• Fri
  • Dec 26, 2014
  • Updated: 1:46am

Children at risk in supermarket aisles

PUBLISHED : Saturday, 09 February, 2002, 12:00am
UPDATED : Saturday, 09 February, 2002, 12:00am

The news of a young boy crushed by a TV set brings to mind another potential danger which will especially put small children at risk this Lunar New Year.


The problem is goods which are stacked up in aisles in supermarkets. It is common practice for goods, even heavy goods, like glass bottles, heavy tins, or large plastic bottles of water, to be piled one metre to 1.5 metres high.


Often only a slight nudge will start them swaying back and forth. I have mentioned this problem to numerous store managers to no lasting avail. Perhaps when these goods are initially stacked they are relatively stable. However, customers do not necessarily take an item which will leave the rest of the pile at its safest. So the stack may become progressively more dangerous. One store manager explained to me that the store policy was such because of a great demand over the New Year.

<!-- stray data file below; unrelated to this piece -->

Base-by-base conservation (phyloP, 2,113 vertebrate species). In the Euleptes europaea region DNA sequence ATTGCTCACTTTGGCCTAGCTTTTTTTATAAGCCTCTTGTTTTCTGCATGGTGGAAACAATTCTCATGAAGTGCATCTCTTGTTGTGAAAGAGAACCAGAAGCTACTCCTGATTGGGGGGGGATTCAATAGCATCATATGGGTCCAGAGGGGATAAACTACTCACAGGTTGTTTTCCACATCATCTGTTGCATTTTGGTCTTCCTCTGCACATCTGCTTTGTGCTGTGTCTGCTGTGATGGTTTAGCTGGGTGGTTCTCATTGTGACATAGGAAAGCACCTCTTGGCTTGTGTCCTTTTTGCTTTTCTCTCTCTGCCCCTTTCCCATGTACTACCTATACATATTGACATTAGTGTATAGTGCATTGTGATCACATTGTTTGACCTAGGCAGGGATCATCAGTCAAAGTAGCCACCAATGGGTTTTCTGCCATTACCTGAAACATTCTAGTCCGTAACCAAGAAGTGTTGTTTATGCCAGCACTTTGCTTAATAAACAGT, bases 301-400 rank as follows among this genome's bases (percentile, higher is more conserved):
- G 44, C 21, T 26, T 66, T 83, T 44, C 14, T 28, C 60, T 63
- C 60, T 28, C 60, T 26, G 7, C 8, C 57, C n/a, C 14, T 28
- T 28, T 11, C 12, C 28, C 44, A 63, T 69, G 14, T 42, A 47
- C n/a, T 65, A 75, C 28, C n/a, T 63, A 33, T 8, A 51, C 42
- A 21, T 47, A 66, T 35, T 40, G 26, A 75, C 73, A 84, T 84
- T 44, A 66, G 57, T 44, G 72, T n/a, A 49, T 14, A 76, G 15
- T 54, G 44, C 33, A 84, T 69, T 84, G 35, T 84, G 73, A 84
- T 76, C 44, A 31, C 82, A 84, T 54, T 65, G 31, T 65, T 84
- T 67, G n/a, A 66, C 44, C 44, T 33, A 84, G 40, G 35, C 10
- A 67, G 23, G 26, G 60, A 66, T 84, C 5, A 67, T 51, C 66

To me this translates as 'Our profit is more important than the safety of our customers.' I sincerely hope that it does not take the serious injury or death of a small child to change the practice of supermarkets.


SCOTT SMYTH


Yuen Long


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